UK says big firms, civil service, will adopt anti-discrimination 'name blind' hiring policies

LONDON – Britain’s civil service and several major companies have agreed to recruit university graduates and apprentices without knowing the applicants’ names in an effort to eliminate bias against people from ethnic minorities.

Prime Minister David Cameron said last month it was “disgraceful” that people with “white-sounding” names were twice as likely as others to be shortlisted for jobs.

Cameron’s office said Monday that firms including bank HSBC, accountants Deloitte, broadcaster the BBC and the state-run National Health Service had signed up to the “name blind” recruitment plan, in which employers do not know applicants’ names when they are selecting them for interviews.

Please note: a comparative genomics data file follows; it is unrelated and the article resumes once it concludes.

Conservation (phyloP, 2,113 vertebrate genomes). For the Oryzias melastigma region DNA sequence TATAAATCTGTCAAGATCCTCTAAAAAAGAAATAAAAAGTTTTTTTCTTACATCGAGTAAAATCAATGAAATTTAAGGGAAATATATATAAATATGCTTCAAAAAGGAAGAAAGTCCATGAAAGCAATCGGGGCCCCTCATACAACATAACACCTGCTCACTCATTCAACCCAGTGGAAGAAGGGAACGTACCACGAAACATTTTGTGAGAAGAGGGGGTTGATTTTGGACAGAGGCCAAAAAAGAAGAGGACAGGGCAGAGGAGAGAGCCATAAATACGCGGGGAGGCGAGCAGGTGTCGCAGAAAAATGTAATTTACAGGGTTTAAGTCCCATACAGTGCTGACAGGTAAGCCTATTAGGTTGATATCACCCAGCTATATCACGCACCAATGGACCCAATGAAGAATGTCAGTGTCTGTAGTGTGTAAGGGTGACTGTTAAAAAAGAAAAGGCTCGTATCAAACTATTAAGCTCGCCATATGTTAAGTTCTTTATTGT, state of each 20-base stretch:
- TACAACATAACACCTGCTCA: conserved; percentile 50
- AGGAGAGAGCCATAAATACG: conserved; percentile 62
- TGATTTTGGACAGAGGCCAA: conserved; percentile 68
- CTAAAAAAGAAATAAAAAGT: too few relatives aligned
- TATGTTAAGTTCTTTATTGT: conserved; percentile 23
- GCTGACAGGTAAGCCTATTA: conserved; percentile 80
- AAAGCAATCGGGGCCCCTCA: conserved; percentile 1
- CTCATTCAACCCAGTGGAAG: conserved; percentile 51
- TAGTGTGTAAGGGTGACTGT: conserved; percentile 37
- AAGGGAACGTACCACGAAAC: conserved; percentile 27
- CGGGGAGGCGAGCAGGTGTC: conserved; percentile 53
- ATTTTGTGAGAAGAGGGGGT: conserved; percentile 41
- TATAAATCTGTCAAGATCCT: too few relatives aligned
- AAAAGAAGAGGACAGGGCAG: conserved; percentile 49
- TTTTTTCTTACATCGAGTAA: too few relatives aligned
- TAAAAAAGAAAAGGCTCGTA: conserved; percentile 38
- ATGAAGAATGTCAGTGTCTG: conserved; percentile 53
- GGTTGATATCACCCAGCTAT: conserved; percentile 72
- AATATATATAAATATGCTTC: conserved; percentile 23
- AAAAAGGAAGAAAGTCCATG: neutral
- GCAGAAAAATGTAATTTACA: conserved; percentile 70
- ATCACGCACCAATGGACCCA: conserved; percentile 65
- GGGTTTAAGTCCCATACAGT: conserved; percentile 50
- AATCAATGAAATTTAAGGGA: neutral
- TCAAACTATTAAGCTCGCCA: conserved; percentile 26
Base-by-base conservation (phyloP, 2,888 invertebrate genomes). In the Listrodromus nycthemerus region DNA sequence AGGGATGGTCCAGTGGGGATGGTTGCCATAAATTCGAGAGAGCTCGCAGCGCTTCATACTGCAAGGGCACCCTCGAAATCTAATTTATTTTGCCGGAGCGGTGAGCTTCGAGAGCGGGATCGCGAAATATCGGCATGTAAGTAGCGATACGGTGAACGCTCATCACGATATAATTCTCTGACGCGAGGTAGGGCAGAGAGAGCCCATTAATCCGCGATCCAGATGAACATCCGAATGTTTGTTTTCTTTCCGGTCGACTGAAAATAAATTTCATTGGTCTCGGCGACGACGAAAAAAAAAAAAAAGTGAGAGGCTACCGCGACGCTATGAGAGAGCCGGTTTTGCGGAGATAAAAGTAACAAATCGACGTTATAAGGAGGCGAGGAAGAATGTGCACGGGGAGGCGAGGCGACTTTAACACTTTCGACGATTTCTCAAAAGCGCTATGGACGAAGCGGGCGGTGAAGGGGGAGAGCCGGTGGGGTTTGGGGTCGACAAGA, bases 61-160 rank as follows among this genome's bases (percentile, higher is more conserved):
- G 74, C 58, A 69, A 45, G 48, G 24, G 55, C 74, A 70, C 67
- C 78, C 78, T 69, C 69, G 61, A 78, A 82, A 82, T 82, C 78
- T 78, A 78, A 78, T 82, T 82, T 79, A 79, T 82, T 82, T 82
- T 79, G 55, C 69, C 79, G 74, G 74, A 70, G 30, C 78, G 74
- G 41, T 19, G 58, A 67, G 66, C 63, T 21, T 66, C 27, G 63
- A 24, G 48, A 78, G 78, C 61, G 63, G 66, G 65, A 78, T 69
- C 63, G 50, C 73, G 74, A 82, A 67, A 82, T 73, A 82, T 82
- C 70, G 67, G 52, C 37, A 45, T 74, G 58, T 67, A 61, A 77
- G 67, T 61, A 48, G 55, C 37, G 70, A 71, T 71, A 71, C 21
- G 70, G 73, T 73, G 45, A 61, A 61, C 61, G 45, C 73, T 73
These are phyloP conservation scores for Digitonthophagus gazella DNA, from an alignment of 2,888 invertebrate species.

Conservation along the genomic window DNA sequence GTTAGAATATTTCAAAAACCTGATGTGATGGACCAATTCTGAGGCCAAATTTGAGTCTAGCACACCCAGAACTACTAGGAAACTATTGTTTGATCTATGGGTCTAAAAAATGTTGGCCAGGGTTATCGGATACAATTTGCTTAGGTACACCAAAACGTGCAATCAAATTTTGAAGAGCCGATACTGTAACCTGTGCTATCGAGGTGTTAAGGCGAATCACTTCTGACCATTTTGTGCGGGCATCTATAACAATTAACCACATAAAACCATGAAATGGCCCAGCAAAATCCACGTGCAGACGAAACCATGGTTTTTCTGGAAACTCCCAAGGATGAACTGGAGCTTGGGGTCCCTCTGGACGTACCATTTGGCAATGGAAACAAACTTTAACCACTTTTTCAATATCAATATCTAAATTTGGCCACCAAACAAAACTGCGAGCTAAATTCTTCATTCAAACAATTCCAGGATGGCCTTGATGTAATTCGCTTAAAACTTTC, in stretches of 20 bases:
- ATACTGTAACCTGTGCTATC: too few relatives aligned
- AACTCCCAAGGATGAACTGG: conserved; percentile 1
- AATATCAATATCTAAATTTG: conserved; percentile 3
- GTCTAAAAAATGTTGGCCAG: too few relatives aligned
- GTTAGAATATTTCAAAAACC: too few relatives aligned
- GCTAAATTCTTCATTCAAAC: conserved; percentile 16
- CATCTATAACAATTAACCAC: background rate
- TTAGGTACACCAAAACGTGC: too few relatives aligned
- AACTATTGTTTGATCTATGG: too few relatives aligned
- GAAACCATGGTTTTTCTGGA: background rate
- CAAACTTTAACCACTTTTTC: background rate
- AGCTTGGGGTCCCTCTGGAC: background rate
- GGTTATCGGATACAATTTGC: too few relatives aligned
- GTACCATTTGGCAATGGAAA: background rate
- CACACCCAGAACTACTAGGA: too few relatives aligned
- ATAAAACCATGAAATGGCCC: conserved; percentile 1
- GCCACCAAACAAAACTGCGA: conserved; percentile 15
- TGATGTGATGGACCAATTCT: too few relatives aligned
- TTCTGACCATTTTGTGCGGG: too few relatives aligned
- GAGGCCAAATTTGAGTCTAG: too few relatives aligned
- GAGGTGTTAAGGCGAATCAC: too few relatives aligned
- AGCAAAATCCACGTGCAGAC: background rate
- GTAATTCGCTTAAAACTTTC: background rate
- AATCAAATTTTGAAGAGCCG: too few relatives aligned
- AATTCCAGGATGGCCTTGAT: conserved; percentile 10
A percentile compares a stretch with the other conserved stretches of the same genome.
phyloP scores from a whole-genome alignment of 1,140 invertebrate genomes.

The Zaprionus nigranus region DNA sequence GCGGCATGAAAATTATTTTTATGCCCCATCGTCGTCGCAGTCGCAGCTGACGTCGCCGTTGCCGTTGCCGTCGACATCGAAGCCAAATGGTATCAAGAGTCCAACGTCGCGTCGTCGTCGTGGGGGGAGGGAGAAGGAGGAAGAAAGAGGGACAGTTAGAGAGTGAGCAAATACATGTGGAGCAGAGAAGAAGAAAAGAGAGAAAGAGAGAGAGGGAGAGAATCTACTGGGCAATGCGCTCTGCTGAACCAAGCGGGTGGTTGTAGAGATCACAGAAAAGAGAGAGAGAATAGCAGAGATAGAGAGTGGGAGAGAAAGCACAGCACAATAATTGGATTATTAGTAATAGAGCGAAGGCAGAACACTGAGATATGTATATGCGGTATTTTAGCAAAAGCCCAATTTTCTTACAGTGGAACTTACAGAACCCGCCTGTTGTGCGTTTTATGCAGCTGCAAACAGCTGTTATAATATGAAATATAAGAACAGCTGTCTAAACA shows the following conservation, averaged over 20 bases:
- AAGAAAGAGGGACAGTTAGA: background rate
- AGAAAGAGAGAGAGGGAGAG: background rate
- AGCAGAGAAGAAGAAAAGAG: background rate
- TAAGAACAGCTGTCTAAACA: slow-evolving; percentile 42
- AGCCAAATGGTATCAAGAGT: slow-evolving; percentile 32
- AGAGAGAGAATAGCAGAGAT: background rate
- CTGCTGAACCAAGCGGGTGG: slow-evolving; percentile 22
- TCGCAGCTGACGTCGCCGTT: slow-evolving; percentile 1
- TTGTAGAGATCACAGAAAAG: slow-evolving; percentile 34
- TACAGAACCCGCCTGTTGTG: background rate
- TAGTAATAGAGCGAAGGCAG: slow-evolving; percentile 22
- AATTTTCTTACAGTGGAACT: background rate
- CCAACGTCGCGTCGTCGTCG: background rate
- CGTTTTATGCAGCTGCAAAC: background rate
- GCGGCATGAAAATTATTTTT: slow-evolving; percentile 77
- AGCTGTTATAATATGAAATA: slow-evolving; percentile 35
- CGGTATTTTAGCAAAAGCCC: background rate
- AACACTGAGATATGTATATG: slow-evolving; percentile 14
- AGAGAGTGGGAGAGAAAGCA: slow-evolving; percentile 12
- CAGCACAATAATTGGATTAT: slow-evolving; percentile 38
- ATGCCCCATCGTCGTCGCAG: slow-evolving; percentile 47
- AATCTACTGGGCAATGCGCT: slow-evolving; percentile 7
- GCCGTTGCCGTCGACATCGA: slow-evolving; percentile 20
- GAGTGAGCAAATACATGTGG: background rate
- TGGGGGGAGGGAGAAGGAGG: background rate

Cameron said he was determined to “end discrimination and finish the fight for real equality in our country.”

The Conservative British leader also has vowed to close the gender pay gap that sees women earn 19 per cent less than men on average, according to government statistics. The government says companies and the civil service will have to publish details of salaries and bonuses paid to male and female employees.

Equalities Minister Nicky Morgan said it would “concentrate minds when companies see the gender pay in their own company of their employees, including bonuses.”